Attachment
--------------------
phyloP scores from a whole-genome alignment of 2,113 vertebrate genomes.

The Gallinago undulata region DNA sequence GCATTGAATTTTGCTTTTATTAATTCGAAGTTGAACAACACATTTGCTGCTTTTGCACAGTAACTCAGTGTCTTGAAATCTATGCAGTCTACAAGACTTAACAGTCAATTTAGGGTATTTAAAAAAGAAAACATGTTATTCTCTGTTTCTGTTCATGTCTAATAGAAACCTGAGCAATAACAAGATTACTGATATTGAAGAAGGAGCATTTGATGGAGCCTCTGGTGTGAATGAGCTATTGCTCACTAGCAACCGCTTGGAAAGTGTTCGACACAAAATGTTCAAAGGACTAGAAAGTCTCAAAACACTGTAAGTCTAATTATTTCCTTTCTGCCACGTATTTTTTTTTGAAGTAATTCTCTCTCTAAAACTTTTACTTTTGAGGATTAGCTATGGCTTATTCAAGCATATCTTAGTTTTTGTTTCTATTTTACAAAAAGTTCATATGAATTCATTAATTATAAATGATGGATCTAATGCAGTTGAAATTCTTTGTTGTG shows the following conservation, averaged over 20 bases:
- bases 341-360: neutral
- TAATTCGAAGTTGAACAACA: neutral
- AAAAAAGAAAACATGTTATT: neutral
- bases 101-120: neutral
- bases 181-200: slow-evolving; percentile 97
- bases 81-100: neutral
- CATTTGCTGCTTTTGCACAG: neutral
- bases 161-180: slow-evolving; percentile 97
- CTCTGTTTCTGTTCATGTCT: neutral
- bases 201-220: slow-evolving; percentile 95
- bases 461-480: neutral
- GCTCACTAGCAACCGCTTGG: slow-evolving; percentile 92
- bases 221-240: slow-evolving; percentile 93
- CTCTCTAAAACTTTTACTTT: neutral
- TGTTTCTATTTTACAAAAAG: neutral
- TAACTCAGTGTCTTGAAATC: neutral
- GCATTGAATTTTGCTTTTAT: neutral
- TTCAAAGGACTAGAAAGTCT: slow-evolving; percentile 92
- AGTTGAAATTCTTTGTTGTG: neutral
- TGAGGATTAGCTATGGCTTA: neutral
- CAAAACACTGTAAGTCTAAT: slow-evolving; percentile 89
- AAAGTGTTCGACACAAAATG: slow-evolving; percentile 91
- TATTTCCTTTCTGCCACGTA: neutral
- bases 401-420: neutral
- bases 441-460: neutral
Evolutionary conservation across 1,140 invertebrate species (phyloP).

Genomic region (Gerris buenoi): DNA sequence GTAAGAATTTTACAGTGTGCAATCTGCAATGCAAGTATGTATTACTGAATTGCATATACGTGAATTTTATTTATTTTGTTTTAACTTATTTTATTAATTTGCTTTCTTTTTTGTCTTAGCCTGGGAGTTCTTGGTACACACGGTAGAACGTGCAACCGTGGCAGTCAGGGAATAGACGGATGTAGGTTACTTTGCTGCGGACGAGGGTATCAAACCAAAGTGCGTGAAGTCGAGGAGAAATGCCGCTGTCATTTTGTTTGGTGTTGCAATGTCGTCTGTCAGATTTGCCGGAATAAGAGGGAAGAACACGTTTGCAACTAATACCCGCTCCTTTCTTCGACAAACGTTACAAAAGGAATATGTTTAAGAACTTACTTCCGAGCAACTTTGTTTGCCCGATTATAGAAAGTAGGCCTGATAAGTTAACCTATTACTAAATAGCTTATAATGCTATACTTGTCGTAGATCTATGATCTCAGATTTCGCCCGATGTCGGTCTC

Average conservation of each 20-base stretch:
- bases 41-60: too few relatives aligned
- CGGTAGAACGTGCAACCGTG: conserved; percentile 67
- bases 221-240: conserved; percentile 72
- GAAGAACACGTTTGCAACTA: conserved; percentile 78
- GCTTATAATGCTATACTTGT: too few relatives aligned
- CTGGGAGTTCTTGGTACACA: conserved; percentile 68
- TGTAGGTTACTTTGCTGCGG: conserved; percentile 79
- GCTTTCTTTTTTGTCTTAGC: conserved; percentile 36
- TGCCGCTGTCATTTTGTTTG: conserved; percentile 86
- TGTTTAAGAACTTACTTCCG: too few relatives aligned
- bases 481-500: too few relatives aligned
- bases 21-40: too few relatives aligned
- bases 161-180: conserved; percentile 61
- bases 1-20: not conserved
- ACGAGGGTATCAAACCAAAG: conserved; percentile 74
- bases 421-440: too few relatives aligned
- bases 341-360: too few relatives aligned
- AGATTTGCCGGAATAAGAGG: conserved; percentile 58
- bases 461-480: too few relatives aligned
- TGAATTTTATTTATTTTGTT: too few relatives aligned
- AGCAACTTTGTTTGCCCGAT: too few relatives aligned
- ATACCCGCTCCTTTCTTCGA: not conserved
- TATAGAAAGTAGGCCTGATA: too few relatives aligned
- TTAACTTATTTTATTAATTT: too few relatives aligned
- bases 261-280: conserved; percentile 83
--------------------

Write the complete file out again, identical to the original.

phyloP scores from a whole-genome alignment of 2,113 vertebrate genomes.

The Gallinago undulata region DNA sequence GCATTGAATTTTGCTTTTATTAATTCGAAGTTGAACAACACATTTGCTGCTTTTGCACAGTAACTCAGTGTCTTGAAATCTATGCAGTCTACAAGACTTAACAGTCAATTTAGGGTATTTAAAAAAGAAAACATGTTATTCTCTGTTTCTGTTCATGTCTAATAGAAACCTGAGCAATAACAAGATTACTGATATTGAAGAAGGAGCATTTGATGGAGCCTCTGGTGTGAATGAGCTATTGCTCACTAGCAACCGCTTGGAAAGTGTTCGACACAAAATGTTCAAAGGACTAGAAAGTCTCAAAACACTGTAAGTCTAATTATTTCCTTTCTGCCACGTATTTTTTTTTGAAGTAATTCTCTCTCTAAAACTTTTACTTTTGAGGATTAGCTATGGCTTATTCAAGCATATCTTAGTTTTTGTTTCTATTTTACAAAAAGTTCATATGAATTCATTAATTATAAATGATGGATCTAATGCAGTTGAAATTCTTTGTTGTG shows the following conservation, averaged over 20 bases:
- bases 341-360: neutral
- TAATTCGAAGTTGAACAACA: neutral
- AAAAAAGAAAACATGTTATT: neutral
- bases 101-120: neutral
- bases 181-200: slow-evolving; percentile 97
- bases 81-100: neutral
- CATTTGCTGCTTTTGCACAG: neutral
- bases 161-180: slow-evolving; percentile 97
- CTCTGTTTCTGTTCATGTCT: neutral
- bases 201-220: slow-evolving; percentile 95
- bases 461-480: neutral
- GCTCACTAGCAACCGCTTGG: slow-evolving; percentile 92
- bases 221-240: slow-evolving; percentile 93
- CTCTCTAAAACTTTTACTTT: neutral
- TGTTTCTATTTTACAAAAAG: neutral
- TAACTCAGTGTCTTGAAATC: neutral
- GCATTGAATTTTGCTTTTAT: neutral
- TTCAAAGGACTAGAAAGTCT: slow-evolving; percentile 92
- AGTTGAAATTCTTTGTTGTG: neutral
- TGAGGATTAGCTATGGCTTA: neutral
- CAAAACACTGTAAGTCTAAT: slow-evolving; percentile 89
- AAAGTGTTCGACACAAAATG: slow-evolving; percentile 91
- TATTTCCTTTCTGCCACGTA: neutral
- bases 401-420: neutral
- bases 441-460: neutral
Evolutionary conservation across 1,140 invertebrate species (phyloP).

Genomic region (Gerris buenoi): DNA sequence GTAAGAATTTTACAGTGTGCAATCTGCAATGCAAGTATGTATTACTGAATTGCATATACGTGAATTTTATTTATTTTGTTTTAACTTATTTTATTAATTTGCTTTCTTTTTTGTCTTAGCCTGGGAGTTCTTGGTACACACGGTAGAACGTGCAACCGTGGCAGTCAGGGAATAGACGGATGTAGGTTACTTTGCTGCGGACGAGGGTATCAAACCAAAGTGCGTGAAGTCGAGGAGAAATGCCGCTGTCATTTTGTTTGGTGTTGCAATGTCGTCTGTCAGATTTGCCGGAATAAGAGGGAAGAACACGTTTGCAACTAATACCCGCTCCTTTCTTCGACAAACGTTACAAAAGGAATATGTTTAAGAACTTACTTCCGAGCAACTTTGTTTGCCCGATTATAGAAAGTAGGCCTGATAAGTTAACCTATTACTAAATAGCTTATAATGCTATACTTGTCGTAGATCTATGATCTCAGATTTCGCCCGATGTCGGTCTC

Average conservation of each 20-base stretch:
- bases 41-60: too few relatives aligned
- CGGTAGAACGTGCAACCGTG: conserved; percentile 67
- bases 221-240: conserved; percentile 72
- GAAGAACACGTTTGCAACTA: conserved; percentile 78
- GCTTATAATGCTATACTTGT: too few relatives aligned
- CTGGGAGTTCTTGGTACACA: conserved; percentile 68
- TGTAGGTTACTTTGCTGCGG: conserved; percentile 79
- GCTTTCTTTTTTGTCTTAGC: conserved; percentile 36
- TGCCGCTGTCATTTTGTTTG: conserved; percentile 86
- TGTTTAAGAACTTACTTCCG: too few relatives aligned
- bases 481-500: too few relatives aligned
- bases 21-40: too few relatives aligned
- bases 161-180: conserved; percentile 61
- bases 1-20: not conserved
- ACGAGGGTATCAAACCAAAG: conserved; percentile 74
- bases 421-440: too few relatives aligned
- bases 341-360: too few relatives aligned
- AGATTTGCCGGAATAAGAGG: conserved; percentile 58
- bases 461-480: too few relatives aligned
- TGAATTTTATTTATTTTGTT: too few relatives aligned
- AGCAACTTTGTTTGCCCGAT: too few relatives aligned
- ATACCCGCTCCTTTCTTCGA: not conserved
- TATAGAAAGTAGGCCTGATA: too few relatives aligned
- TTAACTTATTTTATTAATTT: too few relatives aligned
- bases 261-280: conserved; percentile 83